Powerpoint Will Never Turn You Into a Robotic Bore Again|Getting Feedback the Right Way to Make You Stronger|You are Now Ready for Prime Time TV

Powerpoint Will Never Turn You Into a Robotic Bore Again

A lot of people are really good and comfortable communicators when they are talking to someone one on one or giving speeches in small groups. But the second they have to give a Powerpoint presentation, all of their body language shuts down and how  they are uncomfortable, stiff, and boring. If you face this problem, here are tips for you whenever you do a Powerpoint presentation:

For starters, never look or read off of your Powerpoint. It is there for your audience to look at. If you want some references or an outline of what you need to say, use a sheet of paper. How do like when people read to you? Nobody likes it! If you are reading from your Powerpoint you have completely destroyed your ability to connect with your audience through your eyes because you can’t look at them.

I love Powerpoint and use it too. But you have to prevent it from destroying your body language. It should not be a Powerpoint presentation, it should be your presentation. It is simply a tool that you are using to communicate important messages that can help your audience. You have to make the ideas come alive. You have to look at people, gesture, walk around, ask questions, and listen to them. Your Powerpoint slides are just a small piece of the puzzle that you need to complete.

Neither does giving a Powerpoint presentation mean that you now have to be locked down behind a lectern or a table to change slides. You can use a clicker or you can walk over to change the slides manually from time to time. But you should not let that constrain you. At the end of it all, it is possible to give a Powerpoint presentation and give people a good impression of your body language if you do the right things.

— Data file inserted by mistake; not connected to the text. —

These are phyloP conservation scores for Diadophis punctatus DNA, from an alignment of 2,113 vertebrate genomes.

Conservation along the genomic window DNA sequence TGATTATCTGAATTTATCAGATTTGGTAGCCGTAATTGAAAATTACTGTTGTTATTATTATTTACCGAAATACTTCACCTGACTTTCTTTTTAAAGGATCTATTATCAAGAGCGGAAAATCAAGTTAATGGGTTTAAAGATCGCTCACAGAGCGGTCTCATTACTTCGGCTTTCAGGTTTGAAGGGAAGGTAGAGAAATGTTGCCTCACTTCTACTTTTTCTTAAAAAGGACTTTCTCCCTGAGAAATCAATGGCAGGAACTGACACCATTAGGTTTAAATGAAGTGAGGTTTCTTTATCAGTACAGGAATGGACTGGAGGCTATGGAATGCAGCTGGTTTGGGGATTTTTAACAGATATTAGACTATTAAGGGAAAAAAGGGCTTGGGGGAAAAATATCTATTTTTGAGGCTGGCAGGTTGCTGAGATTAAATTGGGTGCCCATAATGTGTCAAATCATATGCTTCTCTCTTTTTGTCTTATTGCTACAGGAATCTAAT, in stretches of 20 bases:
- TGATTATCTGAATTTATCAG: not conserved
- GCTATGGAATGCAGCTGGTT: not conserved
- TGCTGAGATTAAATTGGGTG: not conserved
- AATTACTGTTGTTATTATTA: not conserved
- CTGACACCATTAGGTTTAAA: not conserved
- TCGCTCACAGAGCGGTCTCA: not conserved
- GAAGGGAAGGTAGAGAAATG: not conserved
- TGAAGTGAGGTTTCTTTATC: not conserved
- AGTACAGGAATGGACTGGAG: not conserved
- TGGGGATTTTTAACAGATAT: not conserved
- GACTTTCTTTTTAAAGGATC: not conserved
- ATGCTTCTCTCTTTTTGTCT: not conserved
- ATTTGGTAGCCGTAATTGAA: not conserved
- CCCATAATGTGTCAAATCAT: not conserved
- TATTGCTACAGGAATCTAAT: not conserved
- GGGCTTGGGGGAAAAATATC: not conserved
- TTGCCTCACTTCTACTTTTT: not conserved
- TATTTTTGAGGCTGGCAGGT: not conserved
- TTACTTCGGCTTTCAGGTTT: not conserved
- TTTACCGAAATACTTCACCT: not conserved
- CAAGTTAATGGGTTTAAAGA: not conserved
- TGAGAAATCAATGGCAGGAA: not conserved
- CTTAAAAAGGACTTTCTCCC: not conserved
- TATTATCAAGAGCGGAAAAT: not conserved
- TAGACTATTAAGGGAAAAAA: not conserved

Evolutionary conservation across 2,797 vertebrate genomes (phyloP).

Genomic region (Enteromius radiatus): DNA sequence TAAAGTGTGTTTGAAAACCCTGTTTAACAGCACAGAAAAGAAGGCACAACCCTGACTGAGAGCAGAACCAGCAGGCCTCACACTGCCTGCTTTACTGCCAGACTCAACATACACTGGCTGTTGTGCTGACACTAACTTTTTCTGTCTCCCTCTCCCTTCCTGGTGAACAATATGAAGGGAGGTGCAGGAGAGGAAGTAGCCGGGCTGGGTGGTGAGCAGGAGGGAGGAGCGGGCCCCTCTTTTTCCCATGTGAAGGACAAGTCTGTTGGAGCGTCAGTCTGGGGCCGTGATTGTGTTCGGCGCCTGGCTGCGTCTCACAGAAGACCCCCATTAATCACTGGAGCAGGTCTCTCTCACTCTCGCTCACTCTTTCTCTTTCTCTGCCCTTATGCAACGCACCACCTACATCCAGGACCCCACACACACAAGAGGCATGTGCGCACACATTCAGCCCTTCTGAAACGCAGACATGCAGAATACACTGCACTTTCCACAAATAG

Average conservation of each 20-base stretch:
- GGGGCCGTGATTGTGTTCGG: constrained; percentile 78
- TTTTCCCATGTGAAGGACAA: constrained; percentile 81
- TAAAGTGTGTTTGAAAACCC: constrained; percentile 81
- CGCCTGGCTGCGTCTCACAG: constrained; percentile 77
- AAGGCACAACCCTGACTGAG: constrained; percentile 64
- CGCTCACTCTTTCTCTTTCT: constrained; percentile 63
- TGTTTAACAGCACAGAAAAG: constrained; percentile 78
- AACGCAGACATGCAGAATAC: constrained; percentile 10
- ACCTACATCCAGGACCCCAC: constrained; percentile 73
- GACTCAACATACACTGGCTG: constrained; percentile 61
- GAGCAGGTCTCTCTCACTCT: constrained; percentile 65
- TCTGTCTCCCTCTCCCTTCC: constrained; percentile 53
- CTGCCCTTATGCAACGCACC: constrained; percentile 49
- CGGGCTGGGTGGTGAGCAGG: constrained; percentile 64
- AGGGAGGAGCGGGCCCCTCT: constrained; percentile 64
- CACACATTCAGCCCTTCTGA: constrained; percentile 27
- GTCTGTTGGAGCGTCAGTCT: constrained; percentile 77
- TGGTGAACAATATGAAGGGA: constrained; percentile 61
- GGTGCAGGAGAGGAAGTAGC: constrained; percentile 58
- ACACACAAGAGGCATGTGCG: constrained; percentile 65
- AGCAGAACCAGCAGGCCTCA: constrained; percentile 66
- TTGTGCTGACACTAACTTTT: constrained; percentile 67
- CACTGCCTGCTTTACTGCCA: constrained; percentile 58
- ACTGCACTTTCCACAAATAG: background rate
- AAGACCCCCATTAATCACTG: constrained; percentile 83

The best way to get it right is to practice your presentation on video, look at it, see what you like and do not like, and do it again and again until you feel like you have gotten better.

Getting Feedback the Right Way to Make You Stronger

When you were in the first grade and you were learning how to write, you got feedback by a teacher who would tell you what you left out so you could get beyond the beginner level and move on to more advanced writing. It works the same way when it comes to speaking. But here’s the thing: regardless of whether you are a beginner, intermediate, or advanced, the secret to being a good speaker is constant feedback.

I practice what I preach which is why I look at my ratings on my Udemy courses as well. At the end of each course, Udemy will ask you to rate me and I want to tell me what you think- whether I am wasting my time or if I am giving you practical and useful tips. If you find that something isn’t great, I want you to write to me right away because even though I have given thousands of speeches, I am getting better and I am still trying to improve myself and my courses. So if you see something you do not like or an element of any of my courses that bothers you, write to me right away so that I can improve my course further.